Alberta sugar beet growers are asking the Pest Management Regulatory Agency to retain the use of neonicotinoids as it re-evaluates the use of the pesticides in Canada.
They have prepared a letter for Alberta MPs indicating concern over the PMRA’s consideration of a complete ban on neonics that are said to harm bees and aquatic insects.
Sugar beet growers use a seed treatment called Cruiser, a neonic that controls wireworm and root maggot. Its active ingredient is thiamethoxam, a neonicotinoid among those under review.
“That’s the only control method we have for wireworm and root maggot in sugar beet,” said Alberta Sugar Beet Growers President Arnie Bergen-Henengouwen.
“I think there’s roughly 30 or 40 percent of our crop is treated with a seed treatment with neonics, so if that option isn’t available to us, there’s some pretty severe impact on yields, or can be.”
He said the insects can decimate sugar beet crops and proof of that was seen in at least one field during the 2018 growing season.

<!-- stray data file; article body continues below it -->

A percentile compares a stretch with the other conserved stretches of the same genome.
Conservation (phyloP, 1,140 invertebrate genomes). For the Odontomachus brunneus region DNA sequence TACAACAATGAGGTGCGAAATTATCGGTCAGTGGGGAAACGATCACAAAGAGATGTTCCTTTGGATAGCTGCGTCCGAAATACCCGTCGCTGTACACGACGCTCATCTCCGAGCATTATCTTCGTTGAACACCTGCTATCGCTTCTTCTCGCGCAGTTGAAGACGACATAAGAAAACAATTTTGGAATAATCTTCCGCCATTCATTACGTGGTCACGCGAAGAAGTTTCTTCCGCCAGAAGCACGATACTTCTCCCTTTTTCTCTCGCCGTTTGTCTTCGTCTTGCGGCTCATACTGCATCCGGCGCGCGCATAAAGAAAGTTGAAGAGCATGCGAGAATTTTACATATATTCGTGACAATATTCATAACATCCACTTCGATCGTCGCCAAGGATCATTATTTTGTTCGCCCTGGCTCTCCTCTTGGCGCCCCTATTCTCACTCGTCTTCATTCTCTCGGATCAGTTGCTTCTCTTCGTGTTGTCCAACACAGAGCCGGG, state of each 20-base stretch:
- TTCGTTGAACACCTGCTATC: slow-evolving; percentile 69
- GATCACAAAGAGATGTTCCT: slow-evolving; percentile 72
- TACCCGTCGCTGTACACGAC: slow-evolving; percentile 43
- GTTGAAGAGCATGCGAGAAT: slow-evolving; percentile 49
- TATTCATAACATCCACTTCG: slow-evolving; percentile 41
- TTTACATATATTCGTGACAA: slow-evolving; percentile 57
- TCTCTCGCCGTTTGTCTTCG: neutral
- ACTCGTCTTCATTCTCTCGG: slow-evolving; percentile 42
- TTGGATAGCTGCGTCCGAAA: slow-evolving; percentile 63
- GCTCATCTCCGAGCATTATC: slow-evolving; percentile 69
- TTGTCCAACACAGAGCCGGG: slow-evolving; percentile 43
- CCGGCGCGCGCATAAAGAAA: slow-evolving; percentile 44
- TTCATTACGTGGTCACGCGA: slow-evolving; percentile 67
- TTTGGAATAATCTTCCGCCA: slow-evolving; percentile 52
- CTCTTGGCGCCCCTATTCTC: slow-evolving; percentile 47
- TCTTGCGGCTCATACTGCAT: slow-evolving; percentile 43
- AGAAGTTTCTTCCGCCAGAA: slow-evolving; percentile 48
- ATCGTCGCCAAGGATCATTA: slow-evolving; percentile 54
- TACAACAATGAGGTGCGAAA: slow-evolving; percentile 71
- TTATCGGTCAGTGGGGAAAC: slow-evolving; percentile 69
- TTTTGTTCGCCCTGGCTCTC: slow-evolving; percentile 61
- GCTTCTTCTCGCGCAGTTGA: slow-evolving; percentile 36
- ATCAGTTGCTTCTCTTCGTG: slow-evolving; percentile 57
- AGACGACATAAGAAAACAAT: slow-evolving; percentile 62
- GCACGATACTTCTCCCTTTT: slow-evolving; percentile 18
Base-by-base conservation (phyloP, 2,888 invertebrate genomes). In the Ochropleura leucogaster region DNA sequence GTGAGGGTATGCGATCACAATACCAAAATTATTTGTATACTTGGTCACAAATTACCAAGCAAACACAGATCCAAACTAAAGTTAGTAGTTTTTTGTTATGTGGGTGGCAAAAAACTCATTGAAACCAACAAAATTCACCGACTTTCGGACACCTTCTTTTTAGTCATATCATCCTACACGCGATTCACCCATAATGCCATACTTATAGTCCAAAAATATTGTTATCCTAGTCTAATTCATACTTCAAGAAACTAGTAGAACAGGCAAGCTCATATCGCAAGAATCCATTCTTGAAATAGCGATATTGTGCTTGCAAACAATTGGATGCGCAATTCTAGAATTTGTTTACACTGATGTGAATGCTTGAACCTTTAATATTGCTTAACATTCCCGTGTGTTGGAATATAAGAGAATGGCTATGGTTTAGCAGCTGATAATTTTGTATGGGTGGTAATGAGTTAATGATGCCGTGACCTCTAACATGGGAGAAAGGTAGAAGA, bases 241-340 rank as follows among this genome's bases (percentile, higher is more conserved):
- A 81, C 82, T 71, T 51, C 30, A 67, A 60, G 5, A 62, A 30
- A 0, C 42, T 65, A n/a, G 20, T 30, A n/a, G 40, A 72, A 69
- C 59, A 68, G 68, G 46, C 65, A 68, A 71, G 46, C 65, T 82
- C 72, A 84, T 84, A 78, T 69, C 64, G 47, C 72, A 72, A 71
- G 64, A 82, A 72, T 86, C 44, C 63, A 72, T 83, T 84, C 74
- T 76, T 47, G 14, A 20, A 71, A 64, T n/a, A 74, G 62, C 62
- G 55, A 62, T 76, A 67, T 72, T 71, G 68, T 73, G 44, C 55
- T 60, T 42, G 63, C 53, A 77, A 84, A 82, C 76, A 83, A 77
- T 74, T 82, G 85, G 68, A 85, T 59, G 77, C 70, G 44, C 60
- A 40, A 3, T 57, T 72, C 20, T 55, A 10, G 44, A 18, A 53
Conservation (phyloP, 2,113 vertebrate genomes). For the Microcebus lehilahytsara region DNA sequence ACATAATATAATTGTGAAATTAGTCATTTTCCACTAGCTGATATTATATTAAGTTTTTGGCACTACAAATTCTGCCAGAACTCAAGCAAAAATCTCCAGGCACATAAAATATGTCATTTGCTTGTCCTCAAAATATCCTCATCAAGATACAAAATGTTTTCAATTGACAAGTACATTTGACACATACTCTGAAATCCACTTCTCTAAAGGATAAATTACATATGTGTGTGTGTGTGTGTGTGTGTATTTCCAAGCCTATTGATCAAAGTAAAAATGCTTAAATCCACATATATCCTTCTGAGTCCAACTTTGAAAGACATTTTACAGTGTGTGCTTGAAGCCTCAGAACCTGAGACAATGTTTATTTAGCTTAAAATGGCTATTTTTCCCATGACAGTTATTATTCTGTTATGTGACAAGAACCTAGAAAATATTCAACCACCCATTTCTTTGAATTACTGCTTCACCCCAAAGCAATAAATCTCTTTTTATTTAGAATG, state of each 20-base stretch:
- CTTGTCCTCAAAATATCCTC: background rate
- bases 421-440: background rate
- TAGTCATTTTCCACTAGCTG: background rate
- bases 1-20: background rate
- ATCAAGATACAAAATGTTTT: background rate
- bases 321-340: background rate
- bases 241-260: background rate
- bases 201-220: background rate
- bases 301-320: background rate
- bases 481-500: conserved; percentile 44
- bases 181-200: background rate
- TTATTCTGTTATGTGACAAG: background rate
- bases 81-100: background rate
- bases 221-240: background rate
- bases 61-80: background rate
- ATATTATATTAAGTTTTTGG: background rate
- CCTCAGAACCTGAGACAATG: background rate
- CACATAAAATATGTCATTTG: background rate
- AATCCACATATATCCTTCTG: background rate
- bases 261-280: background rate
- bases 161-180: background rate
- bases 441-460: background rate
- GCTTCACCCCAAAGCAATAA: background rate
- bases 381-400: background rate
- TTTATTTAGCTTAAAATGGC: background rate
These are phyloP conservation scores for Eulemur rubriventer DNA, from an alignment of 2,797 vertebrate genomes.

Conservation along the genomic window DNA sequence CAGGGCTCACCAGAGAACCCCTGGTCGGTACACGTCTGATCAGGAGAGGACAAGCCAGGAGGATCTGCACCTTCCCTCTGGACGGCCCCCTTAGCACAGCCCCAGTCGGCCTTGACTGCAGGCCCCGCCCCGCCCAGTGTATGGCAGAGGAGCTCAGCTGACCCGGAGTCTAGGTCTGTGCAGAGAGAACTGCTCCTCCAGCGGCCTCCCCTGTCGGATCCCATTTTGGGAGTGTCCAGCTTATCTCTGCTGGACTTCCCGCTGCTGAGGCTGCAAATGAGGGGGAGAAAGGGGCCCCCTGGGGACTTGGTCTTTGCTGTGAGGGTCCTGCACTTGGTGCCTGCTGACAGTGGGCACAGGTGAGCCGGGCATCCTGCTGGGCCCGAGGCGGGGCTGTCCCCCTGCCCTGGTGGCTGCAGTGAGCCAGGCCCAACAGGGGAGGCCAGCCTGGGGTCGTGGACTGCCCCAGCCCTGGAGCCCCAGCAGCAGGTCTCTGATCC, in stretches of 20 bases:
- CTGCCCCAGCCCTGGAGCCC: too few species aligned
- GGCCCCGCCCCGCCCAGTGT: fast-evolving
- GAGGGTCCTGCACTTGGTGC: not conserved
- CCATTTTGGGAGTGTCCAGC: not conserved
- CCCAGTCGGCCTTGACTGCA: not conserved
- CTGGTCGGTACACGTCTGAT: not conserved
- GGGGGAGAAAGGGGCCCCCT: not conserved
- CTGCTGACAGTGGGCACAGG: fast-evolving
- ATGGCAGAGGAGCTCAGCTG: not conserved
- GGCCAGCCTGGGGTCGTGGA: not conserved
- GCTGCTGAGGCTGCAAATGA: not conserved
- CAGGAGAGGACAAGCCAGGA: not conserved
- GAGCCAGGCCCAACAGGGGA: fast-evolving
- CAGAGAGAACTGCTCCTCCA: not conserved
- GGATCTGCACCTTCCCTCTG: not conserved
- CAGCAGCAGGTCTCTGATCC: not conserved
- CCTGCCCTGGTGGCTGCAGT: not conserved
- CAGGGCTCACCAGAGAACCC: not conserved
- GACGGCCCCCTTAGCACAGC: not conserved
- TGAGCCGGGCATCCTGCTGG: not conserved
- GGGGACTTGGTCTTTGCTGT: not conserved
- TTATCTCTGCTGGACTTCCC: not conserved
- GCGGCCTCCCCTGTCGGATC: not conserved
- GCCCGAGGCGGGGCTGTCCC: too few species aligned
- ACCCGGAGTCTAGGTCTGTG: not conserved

“We saw that this year in one area where, in a field that was not treated, the root maggots actually reduced the stand and had a very dramatic effect on the yield of that field. So they are there.”
Bergen-Henengouwen said pesticides previously used to combat wireworms and root maggots, now deregistered, were far less friendly that neonics.
In the letter, which Bergen-Henengouwen said the grower group fully supports, the potential effect of neonics on bee populations is acknowledged.
“Bees play a crucial role in my farming operation and we want to do all we can to protect them and keep them viable. Since our use of the neonic is in the form of a seed treatment, the threat to the bee is virtually non-existent,” the letter reads.
It also says Alberta government research indicates neonic concentrations at levels observed in the province do not harm aquatic insect life, which is a concern previously considered by the PMRA.
Information presented by agri-environment specialist Shaun Cook of Alberta Agriculture has indicated neonics are “very infrequently” found in Alberta water bodies and do not indicate a high level of risk to aquatic invertebrates.
Signatories to the letter ask MPs “to ensure the PMRA does not make a decision that will impact my family based on flawed science and scenarios that may be occurring in other areas of the country that utilize different application and agronomic practices.”
The PMRA plans to announce its decision on neonicotinoid use in December after delaying it one year for further review.